For anyone who battled through Jane Austen’s ‘Pride & Prejudice’ at school - or university - this play is for YOU. If you spent those hours-you’ll-never-get-back watching one of the film or TV adaptations, hurling abuse and shouting increasingly colourful language into the mouths of the characters, this script is for YOU.
‘Back in 1988,’ DJ Andy Joyce explains, ‘four DJ’s went to this island in the Mediterranean, found a club, a DJ named Alfredo and the rest is…’ alluding to a time when the best underground dance music was played in a couple of small clubs until the sun greeted bleary eyes over the glittering sea surrounding The Balearics.
Say the name Pu Songling to your average run of the mill Edinburgh theatregoer and few bells ring. In East Asia the name is iconic and synonymous with folk tales. ‘Strange Tales’ adapted from Pu Songling’s book ‘Strange Tales from a Chinese Studio’ brings these stories to a new audience as the first British stage adaption of the collection. The production is a heart-warming cultural exchange that draws subtle parallels between our cultures and heritage and celebrates the art of storytelling.
There’s a theory the inspiration for Dickens’s A Christmas Carol stemmed from a trip to Edinburgh the author made in 1841. Visiting the Canongate Kirkyard it’s said he came across a gravestone carrying the name of Ebenezer Lennox Scroggie, profession ‘meal man’ (an agricultural merchant), though – astonishingly for someone so literate – he misread it as ‘mean man’.
Preposterous, pretentious… absurd, but warm. Shona Reppe has ‘previous’ as they’d say in police stations. Look up ‘Potato Needs A Bath’. Cheek. Tongue. In. Wondrously ‘out there’…
It’s debatable what catches your breath as you leave The Traverse; is it the chilly Edinburgh air or a reaction to the play you’ve just witnessed? Your wobbly bottom lip’s the giveaway and you strike a purposeful march to fool any concerned onlookers, keep calm and carry on, it’s what the displaced characters in this production did throughout the brutal 1947 partition that created India & Pakistan (another episode of British history poorly reported and/or taught - if at all - in schools).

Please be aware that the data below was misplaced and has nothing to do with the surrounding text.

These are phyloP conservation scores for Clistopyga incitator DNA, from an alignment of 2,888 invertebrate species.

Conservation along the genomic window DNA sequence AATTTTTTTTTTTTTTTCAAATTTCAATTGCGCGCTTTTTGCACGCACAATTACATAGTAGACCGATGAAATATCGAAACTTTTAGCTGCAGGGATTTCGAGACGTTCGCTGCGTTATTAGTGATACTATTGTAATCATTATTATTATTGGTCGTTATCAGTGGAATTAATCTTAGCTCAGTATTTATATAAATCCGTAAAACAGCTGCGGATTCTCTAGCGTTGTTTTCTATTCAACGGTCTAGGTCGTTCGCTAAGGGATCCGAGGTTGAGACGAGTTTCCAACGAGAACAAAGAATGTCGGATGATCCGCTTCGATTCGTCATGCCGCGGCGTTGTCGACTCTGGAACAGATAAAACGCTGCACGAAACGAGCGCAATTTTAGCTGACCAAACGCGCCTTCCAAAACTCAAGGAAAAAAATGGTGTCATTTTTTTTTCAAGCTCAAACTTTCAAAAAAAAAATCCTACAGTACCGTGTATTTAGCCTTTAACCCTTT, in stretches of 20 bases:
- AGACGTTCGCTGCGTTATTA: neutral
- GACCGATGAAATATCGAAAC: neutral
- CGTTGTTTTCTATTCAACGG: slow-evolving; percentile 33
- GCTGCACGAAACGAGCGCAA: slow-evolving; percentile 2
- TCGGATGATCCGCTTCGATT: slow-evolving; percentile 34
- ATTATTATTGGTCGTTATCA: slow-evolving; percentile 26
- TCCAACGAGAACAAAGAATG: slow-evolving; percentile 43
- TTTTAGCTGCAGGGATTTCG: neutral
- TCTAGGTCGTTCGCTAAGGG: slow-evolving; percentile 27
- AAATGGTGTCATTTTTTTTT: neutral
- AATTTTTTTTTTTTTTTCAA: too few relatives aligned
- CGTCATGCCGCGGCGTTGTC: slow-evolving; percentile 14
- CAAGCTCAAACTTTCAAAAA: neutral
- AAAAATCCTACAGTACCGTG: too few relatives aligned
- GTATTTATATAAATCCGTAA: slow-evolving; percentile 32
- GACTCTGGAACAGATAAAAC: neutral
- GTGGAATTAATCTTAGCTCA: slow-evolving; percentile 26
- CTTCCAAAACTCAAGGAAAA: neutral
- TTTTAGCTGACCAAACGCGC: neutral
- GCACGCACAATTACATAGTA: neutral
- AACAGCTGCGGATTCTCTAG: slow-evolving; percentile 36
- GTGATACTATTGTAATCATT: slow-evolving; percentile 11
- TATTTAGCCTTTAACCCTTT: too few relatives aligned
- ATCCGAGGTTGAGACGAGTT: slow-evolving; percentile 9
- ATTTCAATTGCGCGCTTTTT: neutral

Despite being widely regarded as an Austrian composter, Gustav Mahler originally came from the modern day Czech Republic, the then Eastern Bohemian arm of the Austro-Hungarian Empire. Therefore, the composer is an obvious choice for an orchestra so strongly dedicated to promoting the richness of Czech culture.
If your ticket says 7.30pm, get in by 7pm. You’ll be invited onstage to populate the barbers’ chairs while the actors Bogle, Azonto and Kpanlogo, transforming the grand old Lyceum into a vibrant Barber Shop. The tone is set with this fabulous pre-show manoeuvre. It’s frenetic, carnival-esque, for even if you’re sat in the stalls, stationary: ‘Zero miles per hour never felt so fast.’
It’s been a two-year journey from The Lyceum Studio - via hit runs at The Fringe and Soho Playhouse in New York - to The Lyceum Main Stage for James Ley’s sparkling play. It’s a brilliant, true story: This bookshop did exist (from 1982 – 1987), the brave founders Sigrid Neilson and Bob Orr are real. Broughton, Forth streets and the surrounding area still carry traces of the radical bohemian flavour and the building on Princes Street where the famous Fire Island Club was, still stands. Although it’s now a Waterstones. Love Song to Lavender Menace tourist tours might rival Trainspotting ones if the optioned film succeeds…
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